One of the family members was on the phone with Bolen at that time, and she gave Heldman permission to set the trap and to enter the home the following day to check it.

When Heldman entered the residence to set the trap Heldman observed the odor of animal feces and urine. She set the trap in the basement of the home, where the family said the cat was hiding, with wet cat food as bait.

Heldman then left the property and transported the six captured animals to the Brown County Humane Society (BCHS), where she photographed the animals, gave them food and water and placed them inside clean kennels.

The animals immediately ate all the food given to them and the second captured cat drank all the water given to her “voraciously,” according to the affidavit.

Heldman returned to the residence on the morning of Sept. 24 to check the live trap. The cat was not in the trap, so Heldman checked the residence for the cat.

Heldman could not locate the cat, so she refreshed the trap with more bait and left the residence. She returned later that afternoon, and saw the cat was successfully captured in the trap. The cat was thin enough for Heldman to easily observe her spine without touching her. Heldman transported the cat to BCHS.

While there, the BCHS staff said there was “major concern” for the animals, especially for one of the dogs, and they would be taking him for a veterinary exam on Sept. 26. Heldman contacted a Board of Animal Health state veterinarian and requested an examination the animals for the investigation.

On Sept. 26, Heldman met with Bolen to speak about the animals in the lobby of the Law Enforcement Center.

According to the affidavit, Bolen told Heldman that someone was supposed to be caring for the animals while she was in the hospital, that she was aware of one of the dog’s conditions for months, but did not take him for veterinary care due to financial restraints, that one of the cats had a litter of kittens that she did not know about until they started walking.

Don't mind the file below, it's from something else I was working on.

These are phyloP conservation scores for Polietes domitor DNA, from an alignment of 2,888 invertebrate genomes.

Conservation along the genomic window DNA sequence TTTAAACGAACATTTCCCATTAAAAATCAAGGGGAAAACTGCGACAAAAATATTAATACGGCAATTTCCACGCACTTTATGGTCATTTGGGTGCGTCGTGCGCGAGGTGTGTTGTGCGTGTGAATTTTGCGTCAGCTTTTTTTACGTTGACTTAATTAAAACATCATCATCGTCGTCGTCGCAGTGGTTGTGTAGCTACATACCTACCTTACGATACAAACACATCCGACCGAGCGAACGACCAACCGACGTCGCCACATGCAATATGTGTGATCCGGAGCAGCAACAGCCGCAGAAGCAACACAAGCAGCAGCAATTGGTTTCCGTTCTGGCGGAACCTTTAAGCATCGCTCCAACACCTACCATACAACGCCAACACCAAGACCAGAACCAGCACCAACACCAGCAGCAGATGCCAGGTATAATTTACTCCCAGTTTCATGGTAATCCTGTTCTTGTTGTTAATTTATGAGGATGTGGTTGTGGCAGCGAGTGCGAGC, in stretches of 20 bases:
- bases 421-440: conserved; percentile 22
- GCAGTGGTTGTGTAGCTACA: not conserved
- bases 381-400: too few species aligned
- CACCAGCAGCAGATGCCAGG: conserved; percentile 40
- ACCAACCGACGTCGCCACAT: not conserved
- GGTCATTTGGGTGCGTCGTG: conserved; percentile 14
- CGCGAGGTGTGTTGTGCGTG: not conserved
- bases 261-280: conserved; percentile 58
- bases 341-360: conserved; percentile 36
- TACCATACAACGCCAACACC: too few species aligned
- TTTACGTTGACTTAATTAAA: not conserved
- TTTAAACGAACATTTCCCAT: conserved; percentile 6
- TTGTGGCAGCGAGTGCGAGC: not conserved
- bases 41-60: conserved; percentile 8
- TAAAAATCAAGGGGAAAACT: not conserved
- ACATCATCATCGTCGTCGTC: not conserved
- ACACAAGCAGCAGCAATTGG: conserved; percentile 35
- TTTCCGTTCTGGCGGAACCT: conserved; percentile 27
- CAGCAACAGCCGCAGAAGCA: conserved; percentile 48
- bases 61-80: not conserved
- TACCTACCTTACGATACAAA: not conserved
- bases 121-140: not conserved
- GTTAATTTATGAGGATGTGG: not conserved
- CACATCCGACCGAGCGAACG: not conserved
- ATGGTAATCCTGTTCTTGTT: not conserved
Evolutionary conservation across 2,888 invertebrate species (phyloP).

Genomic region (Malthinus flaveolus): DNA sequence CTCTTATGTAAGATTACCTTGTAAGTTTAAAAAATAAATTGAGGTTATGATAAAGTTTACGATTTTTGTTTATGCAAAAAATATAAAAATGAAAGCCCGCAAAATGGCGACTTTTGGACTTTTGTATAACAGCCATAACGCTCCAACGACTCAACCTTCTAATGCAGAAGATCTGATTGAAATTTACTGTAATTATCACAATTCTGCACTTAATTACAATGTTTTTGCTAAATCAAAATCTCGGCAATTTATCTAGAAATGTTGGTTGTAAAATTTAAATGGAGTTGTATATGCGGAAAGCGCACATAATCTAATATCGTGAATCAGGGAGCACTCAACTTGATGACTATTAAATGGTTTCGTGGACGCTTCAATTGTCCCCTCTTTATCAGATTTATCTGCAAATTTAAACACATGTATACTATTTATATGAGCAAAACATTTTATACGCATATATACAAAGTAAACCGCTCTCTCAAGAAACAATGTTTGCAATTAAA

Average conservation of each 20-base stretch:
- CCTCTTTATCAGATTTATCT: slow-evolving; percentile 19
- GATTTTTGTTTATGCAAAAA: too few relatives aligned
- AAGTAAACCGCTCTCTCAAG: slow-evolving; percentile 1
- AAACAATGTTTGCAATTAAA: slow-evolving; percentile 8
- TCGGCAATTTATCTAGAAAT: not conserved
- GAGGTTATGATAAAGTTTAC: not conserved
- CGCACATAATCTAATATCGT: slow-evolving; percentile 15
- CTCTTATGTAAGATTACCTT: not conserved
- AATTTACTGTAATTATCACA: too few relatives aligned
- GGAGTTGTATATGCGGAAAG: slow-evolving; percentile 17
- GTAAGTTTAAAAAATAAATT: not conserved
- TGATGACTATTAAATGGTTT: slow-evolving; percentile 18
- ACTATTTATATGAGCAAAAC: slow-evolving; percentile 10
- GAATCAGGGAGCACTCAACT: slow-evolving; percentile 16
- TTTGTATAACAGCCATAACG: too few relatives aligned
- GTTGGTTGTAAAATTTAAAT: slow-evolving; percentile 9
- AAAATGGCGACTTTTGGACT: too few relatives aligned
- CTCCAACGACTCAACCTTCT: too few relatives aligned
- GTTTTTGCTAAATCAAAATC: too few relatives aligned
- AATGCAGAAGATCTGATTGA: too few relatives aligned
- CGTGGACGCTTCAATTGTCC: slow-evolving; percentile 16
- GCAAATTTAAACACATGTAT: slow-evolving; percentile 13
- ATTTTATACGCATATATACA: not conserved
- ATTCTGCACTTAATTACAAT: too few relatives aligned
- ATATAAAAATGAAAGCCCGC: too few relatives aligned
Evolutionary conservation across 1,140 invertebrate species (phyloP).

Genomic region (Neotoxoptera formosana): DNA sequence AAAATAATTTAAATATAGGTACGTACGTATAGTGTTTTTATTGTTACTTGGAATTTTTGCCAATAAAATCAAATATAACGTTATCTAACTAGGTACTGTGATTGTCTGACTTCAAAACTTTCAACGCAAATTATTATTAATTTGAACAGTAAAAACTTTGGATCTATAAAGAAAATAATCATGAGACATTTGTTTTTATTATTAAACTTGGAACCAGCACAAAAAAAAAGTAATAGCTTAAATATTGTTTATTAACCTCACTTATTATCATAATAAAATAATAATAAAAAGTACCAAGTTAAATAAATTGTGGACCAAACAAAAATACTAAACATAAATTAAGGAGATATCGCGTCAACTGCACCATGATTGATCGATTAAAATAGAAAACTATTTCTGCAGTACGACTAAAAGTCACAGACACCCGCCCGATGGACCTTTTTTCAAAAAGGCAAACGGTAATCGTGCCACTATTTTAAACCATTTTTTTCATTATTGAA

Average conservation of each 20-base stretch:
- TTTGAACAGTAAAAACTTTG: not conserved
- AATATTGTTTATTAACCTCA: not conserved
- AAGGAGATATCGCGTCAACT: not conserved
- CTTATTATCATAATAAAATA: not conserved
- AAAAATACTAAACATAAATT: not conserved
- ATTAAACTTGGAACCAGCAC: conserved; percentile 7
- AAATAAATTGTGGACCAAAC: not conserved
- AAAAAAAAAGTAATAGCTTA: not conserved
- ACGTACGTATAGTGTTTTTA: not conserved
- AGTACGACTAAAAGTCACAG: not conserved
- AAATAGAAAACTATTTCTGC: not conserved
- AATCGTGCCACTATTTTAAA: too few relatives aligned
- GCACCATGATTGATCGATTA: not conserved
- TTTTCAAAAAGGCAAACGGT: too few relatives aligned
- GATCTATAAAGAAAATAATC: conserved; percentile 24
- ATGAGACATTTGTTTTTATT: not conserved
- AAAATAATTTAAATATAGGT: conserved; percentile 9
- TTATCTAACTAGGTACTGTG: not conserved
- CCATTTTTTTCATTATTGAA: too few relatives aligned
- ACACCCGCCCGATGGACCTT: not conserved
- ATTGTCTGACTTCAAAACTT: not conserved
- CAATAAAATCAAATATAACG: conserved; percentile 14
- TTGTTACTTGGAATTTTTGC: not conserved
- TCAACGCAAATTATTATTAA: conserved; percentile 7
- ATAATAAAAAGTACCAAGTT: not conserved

Bolen also reportedly told Heldman that none of the animals were up to date on veterinary care or vaccinations, and have not been to a veterinarian in several years, according to the affidavit.

Bolen also said she is not allowed to reenter her home due to her health issues.

Heldman explained the impounding process, and Bolen signed the impound form.

On Sept. 28, Heldman met with a veterinarian at the BCHS for an examination of the seven impounded animals, during which the veterinarian reported two of the three cats and three of the four dogs were emaciated.

According to the affidavit, the veterinarian reported that due to the conditions of the home, the seven animals were in “immediate jeopardy” at the time they were impounded by Brown County Animal Control.

Bolen did not pay the bond amount required to retain ownership of the impounded animals by the 10-day mark of Oct. 4.

The BCHS provided updated weights for the four thinnest animals in the report and disclosed that all the animals are doing “extremely well” in their care.

Bolen was formally charged on Nov. 30